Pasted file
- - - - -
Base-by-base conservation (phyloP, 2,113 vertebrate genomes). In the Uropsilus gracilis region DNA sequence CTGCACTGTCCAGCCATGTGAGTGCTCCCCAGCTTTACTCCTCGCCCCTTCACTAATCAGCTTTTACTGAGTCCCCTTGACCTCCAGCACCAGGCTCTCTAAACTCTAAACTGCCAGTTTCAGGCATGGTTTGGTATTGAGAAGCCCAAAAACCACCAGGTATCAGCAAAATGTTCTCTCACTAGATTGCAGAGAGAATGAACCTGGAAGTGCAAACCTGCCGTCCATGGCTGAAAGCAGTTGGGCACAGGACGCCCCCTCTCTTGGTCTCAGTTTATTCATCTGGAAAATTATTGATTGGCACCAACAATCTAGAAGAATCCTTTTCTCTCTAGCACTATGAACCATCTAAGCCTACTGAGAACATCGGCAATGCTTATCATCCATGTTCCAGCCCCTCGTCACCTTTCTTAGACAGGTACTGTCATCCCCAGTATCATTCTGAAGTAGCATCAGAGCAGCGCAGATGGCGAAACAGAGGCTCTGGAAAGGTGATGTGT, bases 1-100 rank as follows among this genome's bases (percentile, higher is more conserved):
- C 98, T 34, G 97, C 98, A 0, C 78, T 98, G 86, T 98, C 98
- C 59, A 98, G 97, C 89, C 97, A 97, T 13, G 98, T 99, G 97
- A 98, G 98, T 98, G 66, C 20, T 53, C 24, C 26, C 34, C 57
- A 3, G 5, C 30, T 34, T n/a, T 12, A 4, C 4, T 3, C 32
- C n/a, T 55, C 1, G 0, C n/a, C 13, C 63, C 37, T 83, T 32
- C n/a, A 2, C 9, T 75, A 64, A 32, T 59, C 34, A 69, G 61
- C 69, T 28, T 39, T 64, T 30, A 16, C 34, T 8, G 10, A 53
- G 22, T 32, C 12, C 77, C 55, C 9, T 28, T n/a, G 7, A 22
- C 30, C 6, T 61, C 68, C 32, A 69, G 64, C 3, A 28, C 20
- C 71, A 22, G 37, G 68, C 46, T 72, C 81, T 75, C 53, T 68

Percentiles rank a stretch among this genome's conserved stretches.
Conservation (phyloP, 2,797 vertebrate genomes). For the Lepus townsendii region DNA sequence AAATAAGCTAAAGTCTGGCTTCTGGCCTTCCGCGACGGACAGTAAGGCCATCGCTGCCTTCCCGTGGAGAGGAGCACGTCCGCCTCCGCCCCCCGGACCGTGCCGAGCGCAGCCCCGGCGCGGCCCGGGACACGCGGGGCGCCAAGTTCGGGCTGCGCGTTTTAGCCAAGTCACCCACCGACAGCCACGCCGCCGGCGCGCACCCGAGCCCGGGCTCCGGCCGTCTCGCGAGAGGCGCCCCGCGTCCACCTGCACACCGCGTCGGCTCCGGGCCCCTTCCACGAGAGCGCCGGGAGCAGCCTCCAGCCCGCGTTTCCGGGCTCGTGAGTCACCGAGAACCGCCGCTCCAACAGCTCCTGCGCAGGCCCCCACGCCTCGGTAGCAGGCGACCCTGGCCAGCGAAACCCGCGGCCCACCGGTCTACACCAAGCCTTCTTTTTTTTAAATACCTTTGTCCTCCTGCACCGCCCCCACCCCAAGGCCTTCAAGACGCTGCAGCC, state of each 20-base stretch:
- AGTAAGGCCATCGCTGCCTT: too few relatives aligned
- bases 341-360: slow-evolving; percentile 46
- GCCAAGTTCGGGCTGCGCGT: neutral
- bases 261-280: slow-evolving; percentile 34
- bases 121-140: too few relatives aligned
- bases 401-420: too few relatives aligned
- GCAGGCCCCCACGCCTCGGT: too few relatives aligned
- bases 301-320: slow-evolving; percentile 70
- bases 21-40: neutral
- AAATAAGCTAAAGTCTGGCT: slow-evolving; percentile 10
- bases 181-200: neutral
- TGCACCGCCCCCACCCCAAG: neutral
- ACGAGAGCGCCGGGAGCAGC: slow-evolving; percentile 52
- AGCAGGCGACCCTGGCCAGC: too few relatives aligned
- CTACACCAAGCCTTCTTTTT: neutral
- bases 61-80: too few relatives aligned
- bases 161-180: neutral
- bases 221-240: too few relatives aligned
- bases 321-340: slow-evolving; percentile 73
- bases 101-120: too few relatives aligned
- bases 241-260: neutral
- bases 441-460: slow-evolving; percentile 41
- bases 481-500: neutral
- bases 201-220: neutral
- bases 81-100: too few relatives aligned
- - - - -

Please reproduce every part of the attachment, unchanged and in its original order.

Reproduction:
Base-by-base conservation (phyloP, 2,113 vertebrate genomes). In the Uropsilus gracilis region DNA sequence CTGCACTGTCCAGCCATGTGAGTGCTCCCCAGCTTTACTCCTCGCCCCTTCACTAATCAGCTTTTACTGAGTCCCCTTGACCTCCAGCACCAGGCTCTCTAAACTCTAAACTGCCAGTTTCAGGCATGGTTTGGTATTGAGAAGCCCAAAAACCACCAGGTATCAGCAAAATGTTCTCTCACTAGATTGCAGAGAGAATGAACCTGGAAGTGCAAACCTGCCGTCCATGGCTGAAAGCAGTTGGGCACAGGACGCCCCCTCTCTTGGTCTCAGTTTATTCATCTGGAAAATTATTGATTGGCACCAACAATCTAGAAGAATCCTTTTCTCTCTAGCACTATGAACCATCTAAGCCTACTGAGAACATCGGCAATGCTTATCATCCATGTTCCAGCCCCTCGTCACCTTTCTTAGACAGGTACTGTCATCCCCAGTATCATTCTGAAGTAGCATCAGAGCAGCGCAGATGGCGAAACAGAGGCTCTGGAAAGGTGATGTGT, bases 1-100 rank as follows among this genome's bases (percentile, higher is more conserved):
- C 98, T 34, G 97, C 98, A 0, C 78, T 98, G 86, T 98, C 98
- C 59, A 98, G 97, C 89, C 97, A 97, T 13, G 98, T 99, G 97
- A 98, G 98, T 98, G 66, C 20, T 53, C 24, C 26, C 34, C 57
- A 3, G 5, C 30, T 34, T n/a, T 12, A 4, C 4, T 3, C 32
- C n/a, T 55, C 1, G 0, C n/a, C 13, C 63, C 37, T 83, T 32
- C n/a, A 2, C 9, T 75, A 64, A 32, T 59, C 34, A 69, G 61
- C 69, T 28, T 39, T 64, T 30, A 16, C 34, T 8, G 10, A 53
- G 22, T 32, C 12, C 77, C 55, C 9, T 28, T n/a, G 7, A 22
- C 30, C 6, T 61, C 68, C 32, A 69, G 64, C 3, A 28, C 20
- C 71, A 22, G 37, G 68, C 46, T 72, C 81, T 75, C 53, T 68

Percentiles rank a stretch among this genome's conserved stretches.
Conservation (phyloP, 2,797 vertebrate genomes). For the Lepus townsendii region DNA sequence AAATAAGCTAAAGTCTGGCTTCTGGCCTTCCGCGACGGACAGTAAGGCCATCGCTGCCTTCCCGTGGAGAGGAGCACGTCCGCCTCCGCCCCCCGGACCGTGCCGAGCGCAGCCCCGGCGCGGCCCGGGACACGCGGGGCGCCAAGTTCGGGCTGCGCGTTTTAGCCAAGTCACCCACCGACAGCCACGCCGCCGGCGCGCACCCGAGCCCGGGCTCCGGCCGTCTCGCGAGAGGCGCCCCGCGTCCACCTGCACACCGCGTCGGCTCCGGGCCCCTTCCACGAGAGCGCCGGGAGCAGCCTCCAGCCCGCGTTTCCGGGCTCGTGAGTCACCGAGAACCGCCGCTCCAACAGCTCCTGCGCAGGCCCCCACGCCTCGGTAGCAGGCGACCCTGGCCAGCGAAACCCGCGGCCCACCGGTCTACACCAAGCCTTCTTTTTTTTAAATACCTTTGTCCTCCTGCACCGCCCCCACCCCAAGGCCTTCAAGACGCTGCAGCC, state of each 20-base stretch:
- AGTAAGGCCATCGCTGCCTT: too few relatives aligned
- bases 341-360: slow-evolving; percentile 46
- GCCAAGTTCGGGCTGCGCGT: neutral
- bases 261-280: slow-evolving; percentile 34
- bases 121-140: too few relatives aligned
- bases 401-420: too few relatives aligned
- GCAGGCCCCCACGCCTCGGT: too few relatives aligned
- bases 301-320: slow-evolving; percentile 70
- bases 21-40: neutral
- AAATAAGCTAAAGTCTGGCT: slow-evolving; percentile 10
- bases 181-200: neutral
- TGCACCGCCCCCACCCCAAG: neutral
- ACGAGAGCGCCGGGAGCAGC: slow-evolving; percentile 52
- AGCAGGCGACCCTGGCCAGC: too few relatives aligned
- CTACACCAAGCCTTCTTTTT: neutral
- bases 61-80: too few relatives aligned
- bases 161-180: neutral
- bases 221-240: too few relatives aligned
- bases 321-340: slow-evolving; percentile 73
- bases 101-120: too few relatives aligned
- bases 241-260: neutral
- bases 441-460: slow-evolving; percentile 41
- bases 481-500: neutral
- bases 201-220: neutral
- bases 81-100: too few relatives aligned